As stated above, the Anglican Communion has returned to a set of prayers and Psalms which focus on the child, as Candlemas does on February 2 with the Presentation of Jesus at the Temple. The Roman Catholic church includes a prayer of blessing for the family as part of the baptismal ceremony.
Whether the emphasis lay on the mother or child, the Church has recognised God in creating human life, His goodness in granting a safe delivery and thanksgiving that He preserves both the life of the mother and child.
At this point, you might be wondering what happened where births out of wedlock or where the deaths of mother or child were involved. Where the old rite of the Churching of Women was concerned, Knödel writes that unmarried mothers were required to appear in church and confess their sin of fornication before being churched. A mother could still be churched even if her newborn had since died; the ceremony focussed on the mother, not the child. In the event that the mother died, whilst some churches allowed a substitute lady to be churched in the mother’s place, the Church of England frowned on the practice. Although interred in the church graveyard, unchurched mothers were sometimes buried in a section apart from other church members and women of childbearing age — 15 to 45 — were instructed not to enter that part of the cemetery.
In closing, what follows are excerpts of the 1662 prayers and Psalms for the Churching of Women. Note how thanksgiving is very much a part of the ceremony — and the ‘quiver full’ verse in Psalm 127:
The Woman, at the usual time after her Delivery, shall come into the Church decently apparelled, and there shall kneel down in some convenient place, as hath been accustomed, or as the Ordinary shall direct: And then the Priest shall say unto her,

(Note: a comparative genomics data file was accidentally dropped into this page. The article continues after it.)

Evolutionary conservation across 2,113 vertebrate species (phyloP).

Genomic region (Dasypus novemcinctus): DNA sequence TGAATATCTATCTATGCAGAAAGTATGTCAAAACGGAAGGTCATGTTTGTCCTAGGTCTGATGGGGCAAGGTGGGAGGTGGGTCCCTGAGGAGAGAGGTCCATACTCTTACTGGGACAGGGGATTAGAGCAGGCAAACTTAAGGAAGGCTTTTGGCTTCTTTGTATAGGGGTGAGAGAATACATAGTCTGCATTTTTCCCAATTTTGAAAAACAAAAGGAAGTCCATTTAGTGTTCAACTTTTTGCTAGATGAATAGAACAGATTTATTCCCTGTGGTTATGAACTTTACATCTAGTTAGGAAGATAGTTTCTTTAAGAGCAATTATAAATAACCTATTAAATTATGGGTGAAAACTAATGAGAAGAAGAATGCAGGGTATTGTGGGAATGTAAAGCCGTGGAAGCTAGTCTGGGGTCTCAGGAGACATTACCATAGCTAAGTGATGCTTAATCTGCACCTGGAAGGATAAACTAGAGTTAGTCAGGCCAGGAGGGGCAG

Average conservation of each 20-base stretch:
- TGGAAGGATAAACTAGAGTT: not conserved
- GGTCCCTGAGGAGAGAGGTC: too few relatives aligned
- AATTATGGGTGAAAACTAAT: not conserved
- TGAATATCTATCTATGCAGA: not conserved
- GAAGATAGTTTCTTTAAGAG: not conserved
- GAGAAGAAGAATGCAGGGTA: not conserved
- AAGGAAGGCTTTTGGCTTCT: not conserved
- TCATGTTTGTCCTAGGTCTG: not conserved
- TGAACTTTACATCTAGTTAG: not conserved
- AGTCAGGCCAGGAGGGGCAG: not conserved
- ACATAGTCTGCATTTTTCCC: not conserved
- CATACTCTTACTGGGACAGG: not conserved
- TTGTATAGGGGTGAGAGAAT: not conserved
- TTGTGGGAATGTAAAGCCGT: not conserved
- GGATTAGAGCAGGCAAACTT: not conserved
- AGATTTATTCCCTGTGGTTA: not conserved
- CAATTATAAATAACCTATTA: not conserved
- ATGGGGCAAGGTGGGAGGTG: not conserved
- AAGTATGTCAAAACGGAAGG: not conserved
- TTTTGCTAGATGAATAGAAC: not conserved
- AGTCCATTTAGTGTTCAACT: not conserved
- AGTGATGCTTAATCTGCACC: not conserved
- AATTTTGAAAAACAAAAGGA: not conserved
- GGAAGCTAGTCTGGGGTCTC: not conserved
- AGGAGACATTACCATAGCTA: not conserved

ORASMUCH as it hath pleased Almighty God of his goodness to give you safe deliverance, and hath preserved you in the great danger of Child-birth: you shall therefore give hearty thanks unto God …
(Then shall the Priest say the 116th Psalm.) Dilexi quoniam.
AM well pleased: that the Lord hath heard the voice of my prayer;
That he hath inclined his ear unto me: therefore will I call upon him as long as I live.
The snares of death compassed me round about: and the pains of hell gat hold upon me.
I found trouble and heaviness, and I called upon the Name of the Lord: 0 Lord, I beseech thee, deliver my soul.
Gracious is the Lord, and righteous: yea, our God is merciful.
The Lord preserveth the simple: I was in misery, and he helped me.
Turn again then unto thy rest, 0 my soul: for the Lord hath rewarded thee …
Or, Psalm 127. Nisi Dominus.
XCEPT the Lord build the house: their labour is but lost that build it.
Except the Lord keep the city: the watchman waketh but in vain.
It is but lost labour that ye haste to rise up early, and so late take rest, and eat the bread of carefulness: for so he giveth his beloved sleep.
Lo, children and the fruit of the womb: are an heritage and gift that cometh of the Lord.
Like as the arrows in the hand of the giant: even so are the young children.
Happy is the man that hath his quiver full of them: they shall not be ashamed when they speak with their enemies in the gate …
Minister. Let us pray.
ALMIGHTY God, we give thee humble thanks for that thou hast vouchsafed to deliver this woman thy servant from the great pain and peril of Child-birth: Grant, we beseech thee, most merciful Father, that she, through thy help, may both faithfully live, and walk according to thy will, in this life present; and also may be partaker of everlasting glory in the life to come; through Jesus Christ our Lord. Amen.
The Woman, that cometh to give her thanks, must offer accustomed offerings; and, if there be a Communion, it is convenient that she receive the holy Communion
The mother’s offering to the church was generally the cap or alb (robe) in which her child was christened.
My very best wishes to all my readers for a very happy 2013!
Historically, the Church commemorated Jesus’s circumcision on this day.
Since the Renaissance (specifically, the papacy of Pius V), the Catholic Church has designated this day as the Solemnity of Mary the Mother of God.
It was usual for, if not mandated that, Christians attend church on New Year’s Day as a refusal to descend into the pagan revelry associated with the New Year. Penance and fasting were also part of the commemoration of this day in the early Church.